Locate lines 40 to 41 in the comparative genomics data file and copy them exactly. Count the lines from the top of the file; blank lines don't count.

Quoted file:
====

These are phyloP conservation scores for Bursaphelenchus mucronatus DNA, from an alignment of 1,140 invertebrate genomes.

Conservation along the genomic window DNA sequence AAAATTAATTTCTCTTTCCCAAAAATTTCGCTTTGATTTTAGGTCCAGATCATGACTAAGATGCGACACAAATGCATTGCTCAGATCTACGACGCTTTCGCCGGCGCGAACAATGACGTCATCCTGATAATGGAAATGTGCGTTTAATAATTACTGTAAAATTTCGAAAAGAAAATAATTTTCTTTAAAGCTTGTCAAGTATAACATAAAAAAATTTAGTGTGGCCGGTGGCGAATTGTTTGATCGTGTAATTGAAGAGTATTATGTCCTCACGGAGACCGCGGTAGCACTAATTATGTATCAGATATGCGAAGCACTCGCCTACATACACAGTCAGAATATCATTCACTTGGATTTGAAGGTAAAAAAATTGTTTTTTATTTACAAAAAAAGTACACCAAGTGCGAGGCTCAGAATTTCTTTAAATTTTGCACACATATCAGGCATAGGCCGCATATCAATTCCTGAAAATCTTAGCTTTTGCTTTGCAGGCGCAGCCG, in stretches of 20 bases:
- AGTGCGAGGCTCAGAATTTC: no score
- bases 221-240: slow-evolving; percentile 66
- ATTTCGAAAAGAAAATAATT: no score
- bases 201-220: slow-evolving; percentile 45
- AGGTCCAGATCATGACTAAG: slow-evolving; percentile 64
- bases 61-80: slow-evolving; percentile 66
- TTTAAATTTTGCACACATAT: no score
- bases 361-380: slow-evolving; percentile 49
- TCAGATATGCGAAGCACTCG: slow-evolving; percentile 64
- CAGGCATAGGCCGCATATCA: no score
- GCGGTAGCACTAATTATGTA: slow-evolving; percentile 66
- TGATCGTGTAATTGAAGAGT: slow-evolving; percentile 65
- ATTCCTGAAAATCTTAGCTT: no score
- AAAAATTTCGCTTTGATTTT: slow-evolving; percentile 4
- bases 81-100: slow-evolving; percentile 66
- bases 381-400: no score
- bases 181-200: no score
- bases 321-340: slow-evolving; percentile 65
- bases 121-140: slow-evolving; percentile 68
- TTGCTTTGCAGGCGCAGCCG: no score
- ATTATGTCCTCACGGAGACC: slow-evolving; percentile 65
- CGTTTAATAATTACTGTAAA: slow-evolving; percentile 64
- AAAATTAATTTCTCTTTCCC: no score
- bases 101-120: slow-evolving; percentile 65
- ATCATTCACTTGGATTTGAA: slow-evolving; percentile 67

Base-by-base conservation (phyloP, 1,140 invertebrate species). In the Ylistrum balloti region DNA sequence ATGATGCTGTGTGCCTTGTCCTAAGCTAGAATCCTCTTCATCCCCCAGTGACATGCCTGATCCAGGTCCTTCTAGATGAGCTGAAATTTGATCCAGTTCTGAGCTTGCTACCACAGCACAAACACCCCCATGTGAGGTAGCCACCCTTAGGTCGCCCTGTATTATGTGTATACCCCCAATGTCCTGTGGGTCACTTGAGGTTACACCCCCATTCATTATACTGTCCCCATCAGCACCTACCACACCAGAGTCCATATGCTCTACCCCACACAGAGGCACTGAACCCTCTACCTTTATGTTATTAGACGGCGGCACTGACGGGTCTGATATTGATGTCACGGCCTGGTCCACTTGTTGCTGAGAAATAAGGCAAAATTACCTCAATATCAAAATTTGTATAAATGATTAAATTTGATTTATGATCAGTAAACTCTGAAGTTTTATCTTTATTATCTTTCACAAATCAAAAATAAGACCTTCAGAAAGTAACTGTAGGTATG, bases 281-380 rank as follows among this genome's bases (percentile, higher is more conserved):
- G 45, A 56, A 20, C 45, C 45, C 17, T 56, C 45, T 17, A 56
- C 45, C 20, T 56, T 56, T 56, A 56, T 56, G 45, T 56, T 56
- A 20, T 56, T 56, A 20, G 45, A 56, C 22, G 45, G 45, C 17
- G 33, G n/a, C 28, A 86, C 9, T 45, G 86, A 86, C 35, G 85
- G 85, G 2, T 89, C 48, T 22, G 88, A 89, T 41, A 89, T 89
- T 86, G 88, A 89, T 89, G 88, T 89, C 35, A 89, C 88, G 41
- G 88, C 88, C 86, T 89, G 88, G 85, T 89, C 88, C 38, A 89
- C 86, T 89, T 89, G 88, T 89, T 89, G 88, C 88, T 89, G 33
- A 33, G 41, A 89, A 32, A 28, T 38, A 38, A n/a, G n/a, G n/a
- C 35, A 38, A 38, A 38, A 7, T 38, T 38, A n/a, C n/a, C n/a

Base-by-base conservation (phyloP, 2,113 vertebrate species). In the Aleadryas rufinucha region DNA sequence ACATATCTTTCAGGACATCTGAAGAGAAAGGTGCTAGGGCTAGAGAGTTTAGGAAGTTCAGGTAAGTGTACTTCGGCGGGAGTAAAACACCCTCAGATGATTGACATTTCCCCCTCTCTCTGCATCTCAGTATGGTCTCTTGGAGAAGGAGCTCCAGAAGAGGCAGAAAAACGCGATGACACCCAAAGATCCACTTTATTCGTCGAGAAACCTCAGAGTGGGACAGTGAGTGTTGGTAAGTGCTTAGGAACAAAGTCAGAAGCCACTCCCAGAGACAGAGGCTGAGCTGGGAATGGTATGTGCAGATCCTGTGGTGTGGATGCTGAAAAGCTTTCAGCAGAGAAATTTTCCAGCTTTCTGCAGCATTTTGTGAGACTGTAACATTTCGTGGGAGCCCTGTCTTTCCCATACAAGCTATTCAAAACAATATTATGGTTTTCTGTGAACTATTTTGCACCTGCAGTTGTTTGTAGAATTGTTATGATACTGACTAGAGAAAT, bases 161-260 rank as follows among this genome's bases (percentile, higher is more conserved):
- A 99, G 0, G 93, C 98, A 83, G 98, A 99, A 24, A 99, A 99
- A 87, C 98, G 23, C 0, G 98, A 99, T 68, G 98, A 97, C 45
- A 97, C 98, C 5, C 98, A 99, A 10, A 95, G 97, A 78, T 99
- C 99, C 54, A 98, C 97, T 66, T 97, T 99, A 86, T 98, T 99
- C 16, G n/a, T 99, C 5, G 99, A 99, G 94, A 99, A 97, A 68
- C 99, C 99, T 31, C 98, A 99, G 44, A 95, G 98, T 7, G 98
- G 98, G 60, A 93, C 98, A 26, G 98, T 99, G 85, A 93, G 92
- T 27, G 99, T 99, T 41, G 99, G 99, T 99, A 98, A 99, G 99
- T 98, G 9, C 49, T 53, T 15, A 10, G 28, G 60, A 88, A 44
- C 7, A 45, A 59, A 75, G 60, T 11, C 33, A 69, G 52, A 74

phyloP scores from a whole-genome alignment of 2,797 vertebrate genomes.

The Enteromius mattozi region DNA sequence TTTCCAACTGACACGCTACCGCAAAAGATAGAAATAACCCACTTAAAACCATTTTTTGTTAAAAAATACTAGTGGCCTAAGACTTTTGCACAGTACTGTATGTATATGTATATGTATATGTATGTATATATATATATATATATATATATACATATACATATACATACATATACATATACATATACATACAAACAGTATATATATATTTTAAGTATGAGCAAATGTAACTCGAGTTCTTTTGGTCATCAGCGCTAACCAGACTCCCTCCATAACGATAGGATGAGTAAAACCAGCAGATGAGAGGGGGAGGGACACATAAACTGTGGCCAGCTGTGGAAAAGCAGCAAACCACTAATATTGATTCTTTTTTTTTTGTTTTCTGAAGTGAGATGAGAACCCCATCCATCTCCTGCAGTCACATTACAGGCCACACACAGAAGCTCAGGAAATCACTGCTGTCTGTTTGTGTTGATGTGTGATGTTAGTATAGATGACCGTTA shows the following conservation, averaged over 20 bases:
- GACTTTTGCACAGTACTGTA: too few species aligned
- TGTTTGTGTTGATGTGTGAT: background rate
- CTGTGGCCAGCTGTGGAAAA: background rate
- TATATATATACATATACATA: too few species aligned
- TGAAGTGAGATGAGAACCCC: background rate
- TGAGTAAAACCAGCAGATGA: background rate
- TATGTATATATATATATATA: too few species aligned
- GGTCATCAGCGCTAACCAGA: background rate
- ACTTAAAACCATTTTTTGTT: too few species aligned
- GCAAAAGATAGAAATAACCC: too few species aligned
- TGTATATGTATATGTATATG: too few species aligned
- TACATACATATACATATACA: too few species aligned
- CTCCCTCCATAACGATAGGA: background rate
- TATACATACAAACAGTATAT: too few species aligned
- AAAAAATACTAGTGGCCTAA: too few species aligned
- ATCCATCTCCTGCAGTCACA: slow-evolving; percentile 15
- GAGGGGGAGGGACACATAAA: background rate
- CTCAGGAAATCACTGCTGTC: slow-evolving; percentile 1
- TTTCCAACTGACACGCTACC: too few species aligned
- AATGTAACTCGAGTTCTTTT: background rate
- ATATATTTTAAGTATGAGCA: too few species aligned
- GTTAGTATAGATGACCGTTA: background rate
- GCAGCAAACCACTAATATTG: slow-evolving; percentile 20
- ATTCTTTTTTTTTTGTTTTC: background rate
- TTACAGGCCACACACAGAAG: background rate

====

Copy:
- A 99, G 0, G 93, C 98, A 83, G 98, A 99, A 24, A 99, A 99
- A 87, C 98, G 23, C 0, G 98, A 99, T 68, G 98, A 97, C 45